Sarah Lamb is a trustee of Adur Voluntary Action. She was one of the people who contributed to qualitative research in 2009 on The local state and voluntary action in West Sussex which showed the damage commissioning does. NCIA caught up with her to find out how things have been going over the last 18 months, which have seen the change of government and a bombardment of information about localism and ‘big society’.
Sarah has left her job with Citizens Advice Bureau and is doing some unpaid research about setting up a time bank in Lancing, West Sussex. “I’ve been a volunteer for a long time,” she says of this latest volunteering adventure.
Sarah started her career as a tax inspector and worked as a tax manager with accountancy firm Grant Thornton but “it didn’t sit comfortably saving people from paying tax who I think didn’t really deserve help.”
So when she had kids she took some time out from paid work and started to look at local community activities that fitted better with raising a family. She started out helping with the local mother and toddler group then did basic counselling training and helped to resolve neighbourhood conflicts, working with the now-defunct Adur Independent Mediation Service.
The Citizen’s Advice Bureau was next door so Sarah popped in one day, started as a volunteer and then trained as a generalist advisor. As her children grew older and Sarah’s circumstances changed, Sarah applied for a paid job as a supervisor in the CAB and was able to work her way up.
When she started as an advice session supervisor she supported volunteers who were doing the same work she had done. “The pleasure of it was going into a place where everyone is trying to do the same thing. If you work in the private sector you can take the attitude of ‘I don’t give a toss about the rest of the company, this is my job and I’ll do it nine to five and then go home’” but Sarah was attracted to the voluntary sector because “everybody comes in and wants to get on with it.”
She is angry about the ‘big society’: “It’s very patronising and it feels like the government doesn’t understand that so much of what they’re talking about is already going on.
“I think it’s wrong of them to say that the voluntary sector has all the answers. I don’t think that there’s such a thing as a uniform voluntary sector. In Adur it’s lots of different organisations and individuals trying to do things. And they don’t have the answers to all the problems.”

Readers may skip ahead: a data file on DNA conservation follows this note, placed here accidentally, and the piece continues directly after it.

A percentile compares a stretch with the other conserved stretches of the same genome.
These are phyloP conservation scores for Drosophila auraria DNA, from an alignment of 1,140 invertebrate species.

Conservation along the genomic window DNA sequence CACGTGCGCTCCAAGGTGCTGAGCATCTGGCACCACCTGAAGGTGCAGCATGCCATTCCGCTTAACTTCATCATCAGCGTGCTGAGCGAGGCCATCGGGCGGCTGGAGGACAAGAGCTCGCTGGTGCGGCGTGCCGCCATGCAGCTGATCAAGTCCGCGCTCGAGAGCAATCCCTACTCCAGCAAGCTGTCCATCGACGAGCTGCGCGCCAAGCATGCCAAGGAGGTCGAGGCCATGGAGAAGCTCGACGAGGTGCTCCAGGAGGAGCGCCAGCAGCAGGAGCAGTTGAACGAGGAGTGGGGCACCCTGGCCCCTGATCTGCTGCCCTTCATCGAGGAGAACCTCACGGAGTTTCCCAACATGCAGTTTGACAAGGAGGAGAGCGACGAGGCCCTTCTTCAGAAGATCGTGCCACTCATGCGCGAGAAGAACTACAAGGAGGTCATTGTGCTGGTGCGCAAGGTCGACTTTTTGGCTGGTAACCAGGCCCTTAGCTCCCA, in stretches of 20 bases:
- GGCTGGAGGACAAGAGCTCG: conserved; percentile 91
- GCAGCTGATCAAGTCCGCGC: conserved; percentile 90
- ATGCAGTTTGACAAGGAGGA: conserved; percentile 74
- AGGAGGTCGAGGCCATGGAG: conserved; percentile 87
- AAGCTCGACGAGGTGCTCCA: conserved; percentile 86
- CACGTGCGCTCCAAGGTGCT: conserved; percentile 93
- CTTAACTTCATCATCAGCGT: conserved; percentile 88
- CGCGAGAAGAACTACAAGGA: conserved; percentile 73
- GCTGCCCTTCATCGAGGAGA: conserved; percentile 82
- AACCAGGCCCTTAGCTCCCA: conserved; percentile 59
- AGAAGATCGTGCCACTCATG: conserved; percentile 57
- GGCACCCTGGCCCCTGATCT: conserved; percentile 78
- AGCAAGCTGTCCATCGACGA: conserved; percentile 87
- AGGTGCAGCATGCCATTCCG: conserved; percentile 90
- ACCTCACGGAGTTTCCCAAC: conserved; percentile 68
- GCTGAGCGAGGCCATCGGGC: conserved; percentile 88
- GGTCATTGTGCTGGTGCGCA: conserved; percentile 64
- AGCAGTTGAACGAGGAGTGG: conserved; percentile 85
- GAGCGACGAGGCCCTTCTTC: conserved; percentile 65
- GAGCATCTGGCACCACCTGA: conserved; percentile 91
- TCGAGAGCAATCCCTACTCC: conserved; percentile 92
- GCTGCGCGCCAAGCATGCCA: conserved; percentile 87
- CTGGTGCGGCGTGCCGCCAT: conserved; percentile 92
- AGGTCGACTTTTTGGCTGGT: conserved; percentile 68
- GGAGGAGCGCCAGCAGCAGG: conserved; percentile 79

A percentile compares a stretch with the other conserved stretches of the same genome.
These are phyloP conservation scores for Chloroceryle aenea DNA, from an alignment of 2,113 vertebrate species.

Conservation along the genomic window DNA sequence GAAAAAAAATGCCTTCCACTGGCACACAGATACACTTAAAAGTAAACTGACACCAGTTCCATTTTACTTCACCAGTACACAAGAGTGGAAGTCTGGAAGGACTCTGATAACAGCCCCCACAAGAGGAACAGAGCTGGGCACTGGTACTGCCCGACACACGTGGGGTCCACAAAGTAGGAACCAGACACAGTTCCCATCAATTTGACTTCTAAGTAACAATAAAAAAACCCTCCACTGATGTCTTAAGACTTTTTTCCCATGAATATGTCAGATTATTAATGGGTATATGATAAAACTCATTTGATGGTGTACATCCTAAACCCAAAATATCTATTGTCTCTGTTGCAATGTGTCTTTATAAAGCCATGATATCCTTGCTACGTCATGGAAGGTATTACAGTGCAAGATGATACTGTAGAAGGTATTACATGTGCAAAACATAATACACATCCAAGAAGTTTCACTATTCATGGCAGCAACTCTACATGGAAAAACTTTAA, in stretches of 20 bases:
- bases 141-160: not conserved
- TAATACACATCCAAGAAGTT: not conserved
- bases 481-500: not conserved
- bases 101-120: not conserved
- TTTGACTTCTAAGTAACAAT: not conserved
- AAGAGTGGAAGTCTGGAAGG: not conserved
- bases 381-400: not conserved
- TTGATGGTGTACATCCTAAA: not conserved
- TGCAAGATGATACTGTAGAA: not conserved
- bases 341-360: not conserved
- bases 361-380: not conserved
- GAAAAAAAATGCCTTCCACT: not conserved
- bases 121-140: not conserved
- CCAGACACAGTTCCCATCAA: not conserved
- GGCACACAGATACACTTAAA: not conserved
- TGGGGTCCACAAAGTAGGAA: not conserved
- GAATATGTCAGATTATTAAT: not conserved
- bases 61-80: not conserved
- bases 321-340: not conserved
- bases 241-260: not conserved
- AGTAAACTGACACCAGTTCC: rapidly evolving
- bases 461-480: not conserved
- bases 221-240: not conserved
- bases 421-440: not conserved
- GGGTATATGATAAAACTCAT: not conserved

She’s also worried about the nostalgia in the ‘big society’ proposals for “the time when neighbours used to do things for everybody else. If it was that good, why did we need the welfare state?
“I think it’s so cynical because you can’t say that’s a bad idea. You can’t say I don’t think people should volunteer and have community spirit because of course they should have. But I don’t think it can replace public services.”
Since leaving the CAB, Sarah has picked up her interest in counselling and will be studying an advanced course. She draws on her advice experience: “A lot of times as an advisor you couldn’t completely solve a person’s problem but they always said, I feel a lot better now I’ve spoken to somebody about it. It’s that act of sharing with someone that is really important.” That experience is a mile away from the culture of targets and management jargon that many voluntary sector organisations are drowning in as they compete for contracts.
Sarah is proposing that the time bank be local rather than across the district because there is an established community building (Chesham House, where Adur Voluntary Action is based) with active groups like lunch clubs and because it “will attract more local people because they identify very strongly with their immediate local area – they need a sense of belonging.”
Click here to read the summary of the 2009 qualitative research on commissioning in West Sussex.
Click here to read our report on advice services, which covers four areas of the UK and shows how holistic local advice services are fast disappearing in a fog of contracts, targets and the profit motive.
Or take a look at Big Market – our short leaflet about the ‘big society’ and localism and the damage these plans do to voluntary action.